Biology and Christian Ethics

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Cambridge University Press, Sep 18, 2000 - Philosophy - 332 pages
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This stimulating and wide-ranging book mounts a profound enquiry into some of the most pressing questions of our age, by examining the relationship between biological science and Christianity. The history of biological discovery is explored from the point of view of a leading philosopher and ethicist. What effect should modern biological theory and practice have on Christian understanding of ethics? How much of that theory and practice should Christians endorse? To what extent can "nature" set our standards? Professor Clark takes a reasoned look at biological theory since Darwin and argues that an orthodox Christian philosophy is better able to accommodate the truth of such theory than is the sort of progressive, meliorist interpretation of Christian doctrine that is usually offered as the properly "modern" option.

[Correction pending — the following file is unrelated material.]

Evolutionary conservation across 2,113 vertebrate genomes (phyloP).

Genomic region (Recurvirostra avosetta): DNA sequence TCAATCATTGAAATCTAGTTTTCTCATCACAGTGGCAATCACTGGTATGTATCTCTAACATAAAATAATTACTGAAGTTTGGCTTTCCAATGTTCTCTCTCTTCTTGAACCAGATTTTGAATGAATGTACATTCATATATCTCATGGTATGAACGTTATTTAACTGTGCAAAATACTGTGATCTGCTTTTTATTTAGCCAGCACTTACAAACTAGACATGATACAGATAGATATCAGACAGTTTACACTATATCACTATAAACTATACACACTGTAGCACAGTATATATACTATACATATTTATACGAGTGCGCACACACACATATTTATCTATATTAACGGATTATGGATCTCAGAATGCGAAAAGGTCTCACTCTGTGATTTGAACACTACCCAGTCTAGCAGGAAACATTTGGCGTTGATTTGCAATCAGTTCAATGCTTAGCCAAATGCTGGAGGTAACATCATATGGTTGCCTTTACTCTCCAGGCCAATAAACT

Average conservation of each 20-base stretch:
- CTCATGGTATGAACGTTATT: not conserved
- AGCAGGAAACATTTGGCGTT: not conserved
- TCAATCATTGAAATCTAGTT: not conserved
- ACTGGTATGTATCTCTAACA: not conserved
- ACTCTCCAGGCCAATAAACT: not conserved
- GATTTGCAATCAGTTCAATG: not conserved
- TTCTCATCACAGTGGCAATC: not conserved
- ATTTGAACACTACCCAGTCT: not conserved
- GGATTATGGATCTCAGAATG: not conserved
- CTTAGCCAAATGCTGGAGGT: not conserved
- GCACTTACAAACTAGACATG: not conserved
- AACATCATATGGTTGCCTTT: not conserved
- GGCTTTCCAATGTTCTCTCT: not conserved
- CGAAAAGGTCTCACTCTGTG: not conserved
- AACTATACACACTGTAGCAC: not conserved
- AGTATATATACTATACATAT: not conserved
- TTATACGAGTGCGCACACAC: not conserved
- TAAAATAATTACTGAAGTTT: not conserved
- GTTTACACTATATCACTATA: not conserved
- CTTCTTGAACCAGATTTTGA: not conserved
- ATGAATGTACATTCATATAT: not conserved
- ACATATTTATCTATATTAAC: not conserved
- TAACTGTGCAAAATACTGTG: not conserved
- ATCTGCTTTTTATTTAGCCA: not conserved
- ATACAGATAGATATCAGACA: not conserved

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The development of Darwinian theory
Moral and metaphysical assumptions
Trying to live in nature
The biology of sin
Human identities
The goals of goodness
The end of humanity
The covenant with all living creatures
Conclusion cosmos and beyond

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About the author (2000)

Stephen Clark is Emeritus Professor of Philosophy at the University of Liverpool, UK. His many book publications include "G.K. Chesterton: Thinking Backwards, Looking Forwards" (Templeton Foundation Press, 2006), "Biology and Christian Ethics" (CUP, 2000), "The Political Animal" (Routledge, 1999), "God, Religion and Reality" (SPCK, 1998), "Understanding Faith" (Imprint Academic, 2009) and "Philosophical Futures" (Peter Lang, 2001).

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